Is Web 2.0 Ownable?

It seems that lawyers and marketing drones can make even the greatest of companies pull a boneheaded move. In this case, after coining the term Web 2.0, some jokers over at O’Reilly have decided that they should own the service mark to the term - but only “for conferences.”

To protect the brand we’ve established with our two Web 2.0 Conferences, we’re taking steps to register “Web 2.0” as our service mark, for conferences. It’s a pretty standard business practice. Just as O’Reilly couldn’t decide to launch a LinuxWorld conference, other event producers can’t use “Web 2.0 Conference,” the name of our event.

Of course, O’Reilly has every right to protect a brand they have created. There is an important, salient distinction between “Web 2.0 Conference” and the “LinuxWorld” expo, hinging on whether or not Web 2.0 is a noun or marketing buzz-speak. I am sure there will be no surprise here when I say that I - and probably most of the other geeks out there - believe strongly that the term is a distinct noun, referring to the serendipitous intersection of a collection of technologies that together promote a more advanced web paradigm than the original World Wide Web. So while the O’Reilly gang may have created the term, and so feel justified in claiming rights to the “Web 2.0 Conference,” the banal commodity usage of the term has voided them of any ownership their marketing team might claim.

In short, they picked a terrible name to protect for their conference.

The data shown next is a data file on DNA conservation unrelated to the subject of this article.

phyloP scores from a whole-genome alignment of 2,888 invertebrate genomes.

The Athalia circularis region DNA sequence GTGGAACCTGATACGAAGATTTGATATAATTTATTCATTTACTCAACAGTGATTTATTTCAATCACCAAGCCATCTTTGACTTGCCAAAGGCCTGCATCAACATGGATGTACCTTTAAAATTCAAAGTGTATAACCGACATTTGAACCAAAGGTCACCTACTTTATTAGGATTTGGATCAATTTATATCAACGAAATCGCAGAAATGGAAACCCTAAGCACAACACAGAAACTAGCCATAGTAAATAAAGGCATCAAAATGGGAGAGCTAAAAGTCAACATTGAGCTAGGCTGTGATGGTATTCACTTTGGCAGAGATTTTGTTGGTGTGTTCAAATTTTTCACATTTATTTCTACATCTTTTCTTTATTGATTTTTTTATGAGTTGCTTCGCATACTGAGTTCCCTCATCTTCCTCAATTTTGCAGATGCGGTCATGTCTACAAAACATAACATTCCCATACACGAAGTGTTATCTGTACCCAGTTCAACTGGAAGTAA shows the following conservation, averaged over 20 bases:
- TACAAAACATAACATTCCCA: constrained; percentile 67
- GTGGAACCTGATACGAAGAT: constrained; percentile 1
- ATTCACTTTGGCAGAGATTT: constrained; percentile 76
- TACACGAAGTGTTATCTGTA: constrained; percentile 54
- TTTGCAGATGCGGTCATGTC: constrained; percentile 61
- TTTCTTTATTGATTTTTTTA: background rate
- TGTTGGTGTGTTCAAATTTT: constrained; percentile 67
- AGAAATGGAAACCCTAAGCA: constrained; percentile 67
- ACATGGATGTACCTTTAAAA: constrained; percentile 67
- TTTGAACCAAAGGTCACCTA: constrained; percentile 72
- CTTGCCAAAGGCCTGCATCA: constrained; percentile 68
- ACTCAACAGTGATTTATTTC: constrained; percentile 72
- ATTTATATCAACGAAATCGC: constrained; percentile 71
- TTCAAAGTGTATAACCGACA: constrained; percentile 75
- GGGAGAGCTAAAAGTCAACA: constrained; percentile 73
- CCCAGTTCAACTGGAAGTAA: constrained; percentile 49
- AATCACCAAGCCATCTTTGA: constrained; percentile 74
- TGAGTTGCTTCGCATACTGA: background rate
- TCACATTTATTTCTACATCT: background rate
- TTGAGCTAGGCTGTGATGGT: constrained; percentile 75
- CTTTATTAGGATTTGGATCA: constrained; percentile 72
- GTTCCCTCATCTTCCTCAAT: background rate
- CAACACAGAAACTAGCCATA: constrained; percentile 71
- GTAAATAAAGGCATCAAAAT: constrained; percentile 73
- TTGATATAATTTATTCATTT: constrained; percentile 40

Why do you think “LinuxWorld” is “LinuxWorld?” The name is memorable, easy to read and associate with their target, and semantically distinct from Linux as an operating system, and World as … well, the world. The conference name “LinuxWorld” is easily protected, but the conference name “Linux Conference” would not be. O’Reilly just needs to come up with a catchier namesake for their conference.

They shouldn’t worry because people will still attend. In droves. The technological good will meticulously built up by O’Reilly over the last dozen years, and their well-deserved reputation for being smart people producing good work, ensures that the conference (whatever they call it) will be a wild success. The only way that won’t happen is if they continue to pursue a legal ownership to the term.

After all, their core market is geeks. Nothing pisses off geeks more than the reek of lawyers and marketing: “It’s a pretty standard business practice.”